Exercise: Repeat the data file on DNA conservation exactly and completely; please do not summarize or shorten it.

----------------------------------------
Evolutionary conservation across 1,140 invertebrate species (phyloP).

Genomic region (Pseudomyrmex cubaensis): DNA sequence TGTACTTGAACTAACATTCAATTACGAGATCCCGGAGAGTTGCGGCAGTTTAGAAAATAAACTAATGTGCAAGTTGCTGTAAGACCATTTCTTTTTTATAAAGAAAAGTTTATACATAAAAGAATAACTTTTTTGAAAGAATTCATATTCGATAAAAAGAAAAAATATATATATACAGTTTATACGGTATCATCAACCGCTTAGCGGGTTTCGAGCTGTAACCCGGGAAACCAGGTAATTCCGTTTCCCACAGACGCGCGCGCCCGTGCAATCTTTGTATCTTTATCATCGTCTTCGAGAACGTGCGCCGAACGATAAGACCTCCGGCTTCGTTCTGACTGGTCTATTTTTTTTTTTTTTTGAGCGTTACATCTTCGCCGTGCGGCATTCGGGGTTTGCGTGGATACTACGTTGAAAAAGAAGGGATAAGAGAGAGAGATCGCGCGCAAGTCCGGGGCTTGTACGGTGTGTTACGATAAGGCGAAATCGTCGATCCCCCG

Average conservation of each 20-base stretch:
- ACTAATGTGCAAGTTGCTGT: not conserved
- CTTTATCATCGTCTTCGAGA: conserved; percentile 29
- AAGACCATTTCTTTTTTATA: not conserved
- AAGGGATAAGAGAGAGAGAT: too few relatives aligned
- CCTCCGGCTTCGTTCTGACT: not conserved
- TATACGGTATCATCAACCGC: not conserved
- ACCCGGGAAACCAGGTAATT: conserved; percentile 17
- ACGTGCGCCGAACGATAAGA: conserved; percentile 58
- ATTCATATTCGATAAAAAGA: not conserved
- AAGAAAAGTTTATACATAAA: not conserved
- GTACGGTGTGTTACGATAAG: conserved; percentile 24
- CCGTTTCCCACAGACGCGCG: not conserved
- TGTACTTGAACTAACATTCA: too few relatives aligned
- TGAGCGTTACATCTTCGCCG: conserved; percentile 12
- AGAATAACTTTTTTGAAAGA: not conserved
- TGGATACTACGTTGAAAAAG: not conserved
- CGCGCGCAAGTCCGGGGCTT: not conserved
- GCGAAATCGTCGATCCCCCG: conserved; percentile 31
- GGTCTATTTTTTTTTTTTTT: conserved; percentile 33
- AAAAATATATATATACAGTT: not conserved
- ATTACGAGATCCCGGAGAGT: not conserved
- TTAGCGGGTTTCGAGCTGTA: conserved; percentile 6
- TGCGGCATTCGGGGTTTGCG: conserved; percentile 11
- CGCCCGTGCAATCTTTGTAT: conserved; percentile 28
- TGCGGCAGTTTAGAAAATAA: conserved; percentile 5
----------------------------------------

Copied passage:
Evolutionary conservation across 1,140 invertebrate species (phyloP).

Genomic region (Pseudomyrmex cubaensis): DNA sequence TGTACTTGAACTAACATTCAATTACGAGATCCCGGAGAGTTGCGGCAGTTTAGAAAATAAACTAATGTGCAAGTTGCTGTAAGACCATTTCTTTTTTATAAAGAAAAGTTTATACATAAAAGAATAACTTTTTTGAAAGAATTCATATTCGATAAAAAGAAAAAATATATATATACAGTTTATACGGTATCATCAACCGCTTAGCGGGTTTCGAGCTGTAACCCGGGAAACCAGGTAATTCCGTTTCCCACAGACGCGCGCGCCCGTGCAATCTTTGTATCTTTATCATCGTCTTCGAGAACGTGCGCCGAACGATAAGACCTCCGGCTTCGTTCTGACTGGTCTATTTTTTTTTTTTTTTGAGCGTTACATCTTCGCCGTGCGGCATTCGGGGTTTGCGTGGATACTACGTTGAAAAAGAAGGGATAAGAGAGAGAGATCGCGCGCAAGTCCGGGGCTTGTACGGTGTGTTACGATAAGGCGAAATCGTCGATCCCCCG

Average conservation of each 20-base stretch:
- ACTAATGTGCAAGTTGCTGT: not conserved
- CTTTATCATCGTCTTCGAGA: conserved; percentile 29
- AAGACCATTTCTTTTTTATA: not conserved
- AAGGGATAAGAGAGAGAGAT: too few relatives aligned
- CCTCCGGCTTCGTTCTGACT: not conserved
- TATACGGTATCATCAACCGC: not conserved
- ACCCGGGAAACCAGGTAATT: conserved; percentile 17
- ACGTGCGCCGAACGATAAGA: conserved; percentile 58
- ATTCATATTCGATAAAAAGA: not conserved
- AAGAAAAGTTTATACATAAA: not conserved
- GTACGGTGTGTTACGATAAG: conserved; percentile 24
- CCGTTTCCCACAGACGCGCG: not conserved
- TGTACTTGAACTAACATTCA: too few relatives aligned
- TGAGCGTTACATCTTCGCCG: conserved; percentile 12
- AGAATAACTTTTTTGAAAGA: not conserved
- TGGATACTACGTTGAAAAAG: not conserved
- CGCGCGCAAGTCCGGGGCTT: not conserved
- GCGAAATCGTCGATCCCCCG: conserved; percentile 31
- GGTCTATTTTTTTTTTTTTT: conserved; percentile 33
- AAAAATATATATATACAGTT: not conserved
- ATTACGAGATCCCGGAGAGT: not conserved
- TTAGCGGGTTTCGAGCTGTA: conserved; percentile 6
- TGCGGCATTCGGGGTTTGCG: conserved; percentile 11
- CGCCCGTGCAATCTTTGTAT: conserved; percentile 28
- TGCGGCAGTTTAGAAAATAA: conserved; percentile 5